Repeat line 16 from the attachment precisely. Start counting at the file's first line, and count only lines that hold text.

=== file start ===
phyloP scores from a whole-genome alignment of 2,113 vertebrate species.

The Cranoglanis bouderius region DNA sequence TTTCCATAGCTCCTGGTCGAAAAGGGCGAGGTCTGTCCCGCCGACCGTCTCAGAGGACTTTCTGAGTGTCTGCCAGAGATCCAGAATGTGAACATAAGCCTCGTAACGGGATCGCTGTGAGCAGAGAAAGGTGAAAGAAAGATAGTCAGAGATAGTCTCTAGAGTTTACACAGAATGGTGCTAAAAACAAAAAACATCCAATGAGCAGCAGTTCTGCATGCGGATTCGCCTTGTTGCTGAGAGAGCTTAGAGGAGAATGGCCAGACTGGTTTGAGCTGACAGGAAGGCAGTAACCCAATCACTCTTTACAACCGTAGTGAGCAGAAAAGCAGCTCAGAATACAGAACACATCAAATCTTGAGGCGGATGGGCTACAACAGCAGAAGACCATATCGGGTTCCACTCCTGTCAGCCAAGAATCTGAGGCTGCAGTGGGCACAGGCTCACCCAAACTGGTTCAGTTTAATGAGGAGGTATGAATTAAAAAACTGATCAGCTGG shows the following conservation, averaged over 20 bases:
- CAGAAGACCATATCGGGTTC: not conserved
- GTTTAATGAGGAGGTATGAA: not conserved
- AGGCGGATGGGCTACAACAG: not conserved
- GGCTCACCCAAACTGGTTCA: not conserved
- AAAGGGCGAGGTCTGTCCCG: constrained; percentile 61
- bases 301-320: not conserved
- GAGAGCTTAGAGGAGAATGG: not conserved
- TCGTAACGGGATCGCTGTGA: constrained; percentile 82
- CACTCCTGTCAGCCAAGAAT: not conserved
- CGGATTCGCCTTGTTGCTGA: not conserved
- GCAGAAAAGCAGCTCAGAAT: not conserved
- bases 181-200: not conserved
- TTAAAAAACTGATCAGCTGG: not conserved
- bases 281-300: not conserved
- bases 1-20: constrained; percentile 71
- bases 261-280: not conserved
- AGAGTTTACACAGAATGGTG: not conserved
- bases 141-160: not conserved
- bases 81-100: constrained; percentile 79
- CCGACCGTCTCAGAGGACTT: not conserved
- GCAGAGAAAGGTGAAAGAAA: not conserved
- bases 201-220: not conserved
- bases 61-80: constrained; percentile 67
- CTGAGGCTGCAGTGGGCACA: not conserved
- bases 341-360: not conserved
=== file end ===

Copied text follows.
- bases 281-300: not conserved